By Michael Dauzvardis
In The Beginning
It was June of 1977 and I had just begun my graduate career in anatomy. Little did I know that I would be taking all my major classes with the medical students. A lifelong journey in accompanying medical students in various ways had begun.
The Lecture Hall
A typical day in anatomy class began with 130 or so medical students, shuffling sleepy eyed into their small seats with swing out mini desk tops. They came bearing newspapers, coffee mugs, 3 course breakfasts, adorned in hair too long and shorts too short. Bell bottoms, blue jeans, and baseball caps ruled the day. I quickly assimilated by wearing my new Levi overalls. On the right side of the room (while facing the podium) was a sign affixed to the wall which declared “No Smoking This Side of Room.” Now I must say that on the opposite side of the room I did not observe a lot of smoking but on more than one occasion I observed a student chewing tobacco and spitting into a large plastic cup during lecture. The class of 122 consisted of 90 men, and 32 women– with a racial and ethnic composition of 1 black person, 3 Latinos, 7 Asian-Americans, and 111 Caucasians. Forty-six of the men had mustaches, with the majority of those also sporting beards. It was the prime of the disco period and it showed.
A portion of a newspaper containing the daily crossword puzzle would be passed around for each student to contribute. The instructors drew on a thing called a chalk board while some students tried to keep up on their yellow pads of legal paper. Audiovisuals consisted of carousels of 35 mm slides projected onto a pull down screen in the front of the room. On more than one occasion I observed a professor drop his entire tray of slides before lecture. The slides would fly in all directions. Students and staff, eager to be helpful, would assist in reloading the carousel, but since slides needed to be placed upside down and reversed in order to be projected correctly, this usually resulted in much confusion and sore necks during the lecture. These slide carousals also provided for the mischievous opportunity of inserting bogus slides into the lecture. If a lecturer wanted to show a “film strip” he had to notify the AV department in advance so they could bring in a reel-to-reel projector, whose sound never worked and which often melted the film.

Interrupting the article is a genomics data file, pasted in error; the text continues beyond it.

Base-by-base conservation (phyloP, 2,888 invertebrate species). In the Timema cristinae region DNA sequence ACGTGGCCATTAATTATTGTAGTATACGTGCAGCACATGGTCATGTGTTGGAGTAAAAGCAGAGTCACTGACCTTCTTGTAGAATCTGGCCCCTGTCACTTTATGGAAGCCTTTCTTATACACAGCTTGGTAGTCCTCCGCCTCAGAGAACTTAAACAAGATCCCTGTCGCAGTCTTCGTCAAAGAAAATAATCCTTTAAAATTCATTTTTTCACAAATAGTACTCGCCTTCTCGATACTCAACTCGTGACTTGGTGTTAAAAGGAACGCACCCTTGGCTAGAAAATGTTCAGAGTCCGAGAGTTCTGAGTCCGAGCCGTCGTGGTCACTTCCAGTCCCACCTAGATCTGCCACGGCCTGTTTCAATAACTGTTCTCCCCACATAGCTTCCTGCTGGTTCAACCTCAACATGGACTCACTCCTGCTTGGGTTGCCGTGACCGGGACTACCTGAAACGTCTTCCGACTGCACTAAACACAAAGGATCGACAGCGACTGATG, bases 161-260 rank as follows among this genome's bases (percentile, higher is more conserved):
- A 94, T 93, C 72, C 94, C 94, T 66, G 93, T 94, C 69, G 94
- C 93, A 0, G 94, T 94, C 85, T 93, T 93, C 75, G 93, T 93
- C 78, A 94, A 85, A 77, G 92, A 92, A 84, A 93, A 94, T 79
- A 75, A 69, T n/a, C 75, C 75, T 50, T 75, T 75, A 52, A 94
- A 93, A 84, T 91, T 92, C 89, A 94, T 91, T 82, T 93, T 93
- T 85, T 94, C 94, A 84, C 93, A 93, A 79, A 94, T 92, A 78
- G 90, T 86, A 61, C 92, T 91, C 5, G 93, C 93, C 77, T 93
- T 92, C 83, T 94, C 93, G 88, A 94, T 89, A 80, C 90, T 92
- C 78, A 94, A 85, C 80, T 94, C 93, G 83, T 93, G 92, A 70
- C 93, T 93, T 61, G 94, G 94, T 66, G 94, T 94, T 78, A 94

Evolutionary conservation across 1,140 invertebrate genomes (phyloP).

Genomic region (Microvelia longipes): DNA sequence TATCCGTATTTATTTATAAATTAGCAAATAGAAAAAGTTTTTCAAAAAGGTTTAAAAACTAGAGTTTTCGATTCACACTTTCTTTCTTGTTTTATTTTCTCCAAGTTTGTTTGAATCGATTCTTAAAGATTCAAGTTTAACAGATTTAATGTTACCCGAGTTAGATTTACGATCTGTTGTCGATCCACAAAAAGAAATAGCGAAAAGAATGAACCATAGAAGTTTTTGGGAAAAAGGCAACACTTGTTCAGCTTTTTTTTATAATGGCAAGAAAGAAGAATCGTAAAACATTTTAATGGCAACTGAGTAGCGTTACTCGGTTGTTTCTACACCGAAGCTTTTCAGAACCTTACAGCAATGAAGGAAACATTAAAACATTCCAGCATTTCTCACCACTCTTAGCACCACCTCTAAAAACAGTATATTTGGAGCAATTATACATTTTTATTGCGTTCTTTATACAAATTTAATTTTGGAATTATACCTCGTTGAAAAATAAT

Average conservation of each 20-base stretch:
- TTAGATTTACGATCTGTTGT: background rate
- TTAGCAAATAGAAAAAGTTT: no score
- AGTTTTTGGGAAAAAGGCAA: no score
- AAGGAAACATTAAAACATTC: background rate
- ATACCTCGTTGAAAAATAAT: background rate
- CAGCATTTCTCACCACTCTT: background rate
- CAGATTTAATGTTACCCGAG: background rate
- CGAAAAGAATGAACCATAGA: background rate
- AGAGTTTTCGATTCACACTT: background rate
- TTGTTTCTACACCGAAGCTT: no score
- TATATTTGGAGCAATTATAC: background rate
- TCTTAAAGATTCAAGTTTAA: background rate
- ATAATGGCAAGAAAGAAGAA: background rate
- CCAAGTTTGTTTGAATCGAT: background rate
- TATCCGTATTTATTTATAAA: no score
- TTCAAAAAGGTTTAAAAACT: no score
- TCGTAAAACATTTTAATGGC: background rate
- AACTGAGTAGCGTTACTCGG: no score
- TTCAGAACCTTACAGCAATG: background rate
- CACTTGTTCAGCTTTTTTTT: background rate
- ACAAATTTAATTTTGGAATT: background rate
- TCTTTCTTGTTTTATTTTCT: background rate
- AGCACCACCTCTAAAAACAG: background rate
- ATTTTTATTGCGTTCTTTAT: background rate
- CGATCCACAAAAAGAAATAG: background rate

There were no computers or cell phones (two payphones were mounted outside the lecture halls). Pocket calculators were the rage–and I even saw an occasional slide rule. Virtually all students participated for 15 dollars in a co-op note club. Each student would be assigned a lecture at which he or she would take detailed notes. These were typed out, mimeographed and distributed to the entire class.
The lecture hall had a center aisle, but no side aisle. As a result, students had to climb over each other to get to and from the end seats. Furthermore, the floor slanted at almost 45 degrees toward the front such that a dropped pencil or spilled cup of coffee made it all the way down to the lecturer. The lecture hall spanned two floors with the upper half flanked by the outer windows in a manner leaving a precarious eight-foot drop hidden by curtains– which on more than one occasion gobbled up a medical student like a bug in a Venus flytrap.
There was a long, often leaky, run-down hallway that connected the medical school and hospital with the dental school, a dark tiny basketball court, an old theater, and the beloved pub. The pub served pizza and sandwiches and soft drinks for lunch during the week. But, at 2:55 pm on Fridays, students, staff, and faculty could be seen with their tongues attached to the outside of the pub Read More »